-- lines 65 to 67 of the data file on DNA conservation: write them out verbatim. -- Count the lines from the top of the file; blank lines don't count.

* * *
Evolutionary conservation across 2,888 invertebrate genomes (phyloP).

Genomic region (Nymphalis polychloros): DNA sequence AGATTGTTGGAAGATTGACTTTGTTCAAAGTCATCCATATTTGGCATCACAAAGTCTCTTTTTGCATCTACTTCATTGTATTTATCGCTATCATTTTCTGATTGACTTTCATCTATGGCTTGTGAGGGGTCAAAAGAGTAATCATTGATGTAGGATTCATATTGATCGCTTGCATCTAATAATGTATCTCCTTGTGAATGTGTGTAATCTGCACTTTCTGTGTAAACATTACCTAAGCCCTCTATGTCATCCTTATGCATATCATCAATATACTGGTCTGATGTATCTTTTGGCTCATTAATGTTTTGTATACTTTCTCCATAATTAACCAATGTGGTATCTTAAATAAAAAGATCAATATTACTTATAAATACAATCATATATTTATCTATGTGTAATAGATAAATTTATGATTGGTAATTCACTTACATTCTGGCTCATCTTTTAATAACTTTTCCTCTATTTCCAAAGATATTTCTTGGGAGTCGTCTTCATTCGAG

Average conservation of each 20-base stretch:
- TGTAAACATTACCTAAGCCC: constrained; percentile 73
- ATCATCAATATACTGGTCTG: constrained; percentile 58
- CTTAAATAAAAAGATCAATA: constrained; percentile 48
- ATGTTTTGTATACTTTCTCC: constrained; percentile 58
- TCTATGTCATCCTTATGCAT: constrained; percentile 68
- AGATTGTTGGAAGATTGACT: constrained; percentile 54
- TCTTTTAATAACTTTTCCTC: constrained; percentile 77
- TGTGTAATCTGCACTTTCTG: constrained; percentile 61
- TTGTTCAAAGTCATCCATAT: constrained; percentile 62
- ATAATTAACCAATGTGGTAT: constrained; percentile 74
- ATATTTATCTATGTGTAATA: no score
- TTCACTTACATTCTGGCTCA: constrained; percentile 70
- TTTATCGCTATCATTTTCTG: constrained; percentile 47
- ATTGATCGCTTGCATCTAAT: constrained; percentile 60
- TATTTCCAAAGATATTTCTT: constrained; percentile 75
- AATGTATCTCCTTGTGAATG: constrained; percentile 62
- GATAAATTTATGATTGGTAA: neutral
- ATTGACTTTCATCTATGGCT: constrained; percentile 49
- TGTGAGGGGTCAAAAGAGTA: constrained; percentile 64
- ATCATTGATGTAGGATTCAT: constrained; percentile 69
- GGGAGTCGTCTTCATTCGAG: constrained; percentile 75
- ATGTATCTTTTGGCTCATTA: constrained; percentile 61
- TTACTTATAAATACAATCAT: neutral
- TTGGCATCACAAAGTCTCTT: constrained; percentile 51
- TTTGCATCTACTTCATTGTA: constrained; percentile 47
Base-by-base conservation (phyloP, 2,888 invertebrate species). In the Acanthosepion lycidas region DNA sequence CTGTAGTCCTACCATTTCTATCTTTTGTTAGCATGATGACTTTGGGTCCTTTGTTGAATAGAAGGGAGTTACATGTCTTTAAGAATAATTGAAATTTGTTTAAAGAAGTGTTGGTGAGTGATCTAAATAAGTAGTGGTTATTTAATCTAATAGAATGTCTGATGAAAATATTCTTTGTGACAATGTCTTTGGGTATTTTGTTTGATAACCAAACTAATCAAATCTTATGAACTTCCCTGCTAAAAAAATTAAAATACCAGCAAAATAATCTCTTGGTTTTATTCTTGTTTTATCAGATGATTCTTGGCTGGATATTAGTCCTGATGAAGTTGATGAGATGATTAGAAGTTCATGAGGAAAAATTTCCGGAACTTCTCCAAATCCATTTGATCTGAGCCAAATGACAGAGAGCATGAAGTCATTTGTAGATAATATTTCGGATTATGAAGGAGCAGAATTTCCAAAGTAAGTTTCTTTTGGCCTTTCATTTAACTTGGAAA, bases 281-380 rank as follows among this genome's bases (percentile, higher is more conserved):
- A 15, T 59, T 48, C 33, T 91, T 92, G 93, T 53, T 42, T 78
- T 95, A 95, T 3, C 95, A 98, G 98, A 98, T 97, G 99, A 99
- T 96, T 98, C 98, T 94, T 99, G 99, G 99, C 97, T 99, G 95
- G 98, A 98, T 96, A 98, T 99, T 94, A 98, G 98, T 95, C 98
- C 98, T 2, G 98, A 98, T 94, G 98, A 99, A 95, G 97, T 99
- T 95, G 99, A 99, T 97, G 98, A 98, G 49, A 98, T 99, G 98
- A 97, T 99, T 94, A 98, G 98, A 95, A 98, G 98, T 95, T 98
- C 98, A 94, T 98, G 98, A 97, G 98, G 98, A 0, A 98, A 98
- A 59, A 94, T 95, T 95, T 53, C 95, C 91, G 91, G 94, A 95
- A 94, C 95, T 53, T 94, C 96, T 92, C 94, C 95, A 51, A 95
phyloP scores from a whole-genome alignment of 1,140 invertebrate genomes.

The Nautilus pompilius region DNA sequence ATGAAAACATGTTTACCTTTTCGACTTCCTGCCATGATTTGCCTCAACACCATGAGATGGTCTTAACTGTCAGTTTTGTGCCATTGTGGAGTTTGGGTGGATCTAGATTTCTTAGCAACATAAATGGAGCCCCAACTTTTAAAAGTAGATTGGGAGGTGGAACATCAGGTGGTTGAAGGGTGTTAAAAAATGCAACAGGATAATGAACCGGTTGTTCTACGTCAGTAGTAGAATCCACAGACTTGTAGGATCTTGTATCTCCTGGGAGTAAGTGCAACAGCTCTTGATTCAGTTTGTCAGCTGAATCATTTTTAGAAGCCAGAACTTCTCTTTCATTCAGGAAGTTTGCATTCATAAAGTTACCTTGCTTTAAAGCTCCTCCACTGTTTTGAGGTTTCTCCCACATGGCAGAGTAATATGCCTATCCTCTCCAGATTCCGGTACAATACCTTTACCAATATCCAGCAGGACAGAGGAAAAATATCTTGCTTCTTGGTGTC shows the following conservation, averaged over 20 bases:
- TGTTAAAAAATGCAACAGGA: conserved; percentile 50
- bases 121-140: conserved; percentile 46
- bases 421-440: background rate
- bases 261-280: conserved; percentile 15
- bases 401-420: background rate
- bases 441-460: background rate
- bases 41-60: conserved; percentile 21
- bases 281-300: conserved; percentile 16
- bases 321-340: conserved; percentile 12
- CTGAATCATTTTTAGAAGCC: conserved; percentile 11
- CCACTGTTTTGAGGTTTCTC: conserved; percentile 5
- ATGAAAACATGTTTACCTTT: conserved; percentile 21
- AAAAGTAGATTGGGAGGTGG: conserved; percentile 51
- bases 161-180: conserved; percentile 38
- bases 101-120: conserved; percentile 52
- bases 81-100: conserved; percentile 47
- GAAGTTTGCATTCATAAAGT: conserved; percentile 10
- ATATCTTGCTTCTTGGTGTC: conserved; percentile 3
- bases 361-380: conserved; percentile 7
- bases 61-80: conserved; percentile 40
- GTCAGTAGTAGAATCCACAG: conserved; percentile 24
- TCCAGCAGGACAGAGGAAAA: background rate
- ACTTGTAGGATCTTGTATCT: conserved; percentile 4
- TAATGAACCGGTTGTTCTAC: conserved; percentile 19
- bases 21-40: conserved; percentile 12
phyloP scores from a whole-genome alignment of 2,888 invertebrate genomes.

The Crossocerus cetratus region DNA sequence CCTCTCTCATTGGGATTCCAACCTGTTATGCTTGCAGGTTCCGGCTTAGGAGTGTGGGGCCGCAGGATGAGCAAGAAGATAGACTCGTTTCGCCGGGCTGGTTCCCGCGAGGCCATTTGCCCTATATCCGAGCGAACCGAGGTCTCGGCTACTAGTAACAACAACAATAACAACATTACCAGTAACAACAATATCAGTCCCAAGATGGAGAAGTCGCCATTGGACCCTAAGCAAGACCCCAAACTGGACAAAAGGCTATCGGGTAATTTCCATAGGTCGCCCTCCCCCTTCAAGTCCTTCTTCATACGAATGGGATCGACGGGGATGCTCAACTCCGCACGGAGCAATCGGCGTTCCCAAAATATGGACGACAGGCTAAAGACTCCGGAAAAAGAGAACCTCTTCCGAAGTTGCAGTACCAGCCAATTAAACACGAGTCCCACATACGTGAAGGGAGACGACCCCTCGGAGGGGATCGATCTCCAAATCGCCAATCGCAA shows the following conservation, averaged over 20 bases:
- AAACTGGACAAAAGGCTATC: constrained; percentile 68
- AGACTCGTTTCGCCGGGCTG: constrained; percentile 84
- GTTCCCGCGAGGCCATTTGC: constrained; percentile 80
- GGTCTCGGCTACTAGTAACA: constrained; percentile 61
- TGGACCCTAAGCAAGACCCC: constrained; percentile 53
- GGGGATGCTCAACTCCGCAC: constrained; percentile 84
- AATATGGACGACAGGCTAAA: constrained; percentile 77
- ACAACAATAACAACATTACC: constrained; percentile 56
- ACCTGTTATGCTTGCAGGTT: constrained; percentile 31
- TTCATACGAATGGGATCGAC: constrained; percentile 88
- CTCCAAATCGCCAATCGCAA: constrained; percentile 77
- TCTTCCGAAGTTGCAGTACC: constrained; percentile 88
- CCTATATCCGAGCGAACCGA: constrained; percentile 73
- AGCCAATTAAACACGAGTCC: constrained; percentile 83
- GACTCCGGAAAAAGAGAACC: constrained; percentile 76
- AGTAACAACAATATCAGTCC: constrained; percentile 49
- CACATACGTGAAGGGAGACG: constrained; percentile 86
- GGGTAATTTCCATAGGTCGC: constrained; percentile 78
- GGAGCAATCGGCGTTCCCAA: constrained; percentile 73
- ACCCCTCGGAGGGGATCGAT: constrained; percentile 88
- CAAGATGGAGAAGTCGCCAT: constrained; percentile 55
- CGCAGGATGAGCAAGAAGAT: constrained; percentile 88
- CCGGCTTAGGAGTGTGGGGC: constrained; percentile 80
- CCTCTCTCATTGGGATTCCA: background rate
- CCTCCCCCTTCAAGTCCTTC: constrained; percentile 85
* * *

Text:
- TAATGAACCGGTTGTTCTAC: conserved; percentile 19
- bases 21-40: conserved; percentile 12
phyloP scores from a whole-genome alignment of 2,888 invertebrate genomes.